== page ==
Bad Future Predictions

The Huffington Post had a funny article about predictions of the future that didn’t quite work out.

1859 – People that Edwin Drake knew thought he was bonkers for trying to drill in the Earth to find oil. Whales were plentiful and would do just fine.

1873 – The Queen’s surgeon said that it would be crazy to do surgery on chest, abdomen and brain and that no one would ever do such an inhumane thing.

1878 – An Oxford professor thought the electric light was a gimmick for the grand Paris Exhibition and that it would fade away and never be heard of again.

1883 – Of all people, someone as intelligent and learned as Lord Kelvin thought that x-rays were a hoax.

1888 – Possibly his proof was that no one had so far been successful but a professor Joseph Le Conte felt that this proved that a self propelled flying machine was impossible. ¬†Good think most inventors don’t listen to this kind of logic.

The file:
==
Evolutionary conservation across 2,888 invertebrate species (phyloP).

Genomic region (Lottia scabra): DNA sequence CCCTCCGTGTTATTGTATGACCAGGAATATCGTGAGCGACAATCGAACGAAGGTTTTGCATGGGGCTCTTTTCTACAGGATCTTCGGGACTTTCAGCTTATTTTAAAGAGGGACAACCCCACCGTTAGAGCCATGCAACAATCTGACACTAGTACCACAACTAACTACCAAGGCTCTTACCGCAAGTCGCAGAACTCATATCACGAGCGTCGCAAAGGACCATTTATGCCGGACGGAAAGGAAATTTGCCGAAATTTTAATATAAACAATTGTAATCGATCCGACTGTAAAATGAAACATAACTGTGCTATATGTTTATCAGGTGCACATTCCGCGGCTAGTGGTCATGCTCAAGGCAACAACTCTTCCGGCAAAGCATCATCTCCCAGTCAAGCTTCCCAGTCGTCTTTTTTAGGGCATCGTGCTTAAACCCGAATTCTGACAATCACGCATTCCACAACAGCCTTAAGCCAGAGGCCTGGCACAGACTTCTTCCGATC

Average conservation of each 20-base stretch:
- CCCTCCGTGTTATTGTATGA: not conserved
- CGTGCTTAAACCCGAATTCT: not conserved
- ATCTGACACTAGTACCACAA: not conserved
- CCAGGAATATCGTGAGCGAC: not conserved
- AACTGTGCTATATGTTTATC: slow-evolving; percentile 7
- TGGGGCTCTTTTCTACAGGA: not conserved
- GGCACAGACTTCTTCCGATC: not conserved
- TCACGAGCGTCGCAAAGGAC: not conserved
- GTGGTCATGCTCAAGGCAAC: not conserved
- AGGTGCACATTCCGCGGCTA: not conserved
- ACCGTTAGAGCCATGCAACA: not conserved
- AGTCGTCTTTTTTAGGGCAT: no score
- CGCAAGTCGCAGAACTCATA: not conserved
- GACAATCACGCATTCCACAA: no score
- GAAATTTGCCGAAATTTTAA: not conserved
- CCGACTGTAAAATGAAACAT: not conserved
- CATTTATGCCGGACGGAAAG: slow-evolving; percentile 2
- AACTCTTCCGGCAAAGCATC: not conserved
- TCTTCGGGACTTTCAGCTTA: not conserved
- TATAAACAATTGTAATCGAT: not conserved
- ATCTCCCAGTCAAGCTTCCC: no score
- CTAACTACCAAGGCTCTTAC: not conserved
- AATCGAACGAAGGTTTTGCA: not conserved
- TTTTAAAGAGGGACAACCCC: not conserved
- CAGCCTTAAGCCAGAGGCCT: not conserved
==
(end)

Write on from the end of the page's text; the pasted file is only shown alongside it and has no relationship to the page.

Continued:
1903 – A bank president told Henry Ford’s attorney not to invest in Ford Motor Company because cars were a fad and we would always use horses.

1912 – The Syracuse Herald was a bit too fast with their reporting on the Titanic. They claimed that all passengers had been saved and the ship was damaged but making its way to Halifax. Wrong!

1919 – Hall of fame baseball player, Tris Speaker, said it was a supremely dumb idea to convert Babe Ruth from the best left handed pitcher in all of baseball to a right fielder. However, the Babe went on to hold the record for the most home runs in one year for 34 years and the most career home runs record for 39 years.

1920 – The New York Times decided that a rocket would never be able to get out of Earth’s atmosphere. Maybe their descendants were the ones who said the moon walk was a hoax staged on a Hollywood set.

1944 – A modeling agency told Marilyn Monroe that she should get a secretarial job or get married.

1948 – A radio pioneer declared that TV was just a “flash in the pan”

1955 – Variety magazine proclaimed that Rock n Roll would disappear by June of that year.

2005 – And of course since this was in the Huffington Post, the last is that the LA Weekly said when the Huffington Post was launched that it would not survive.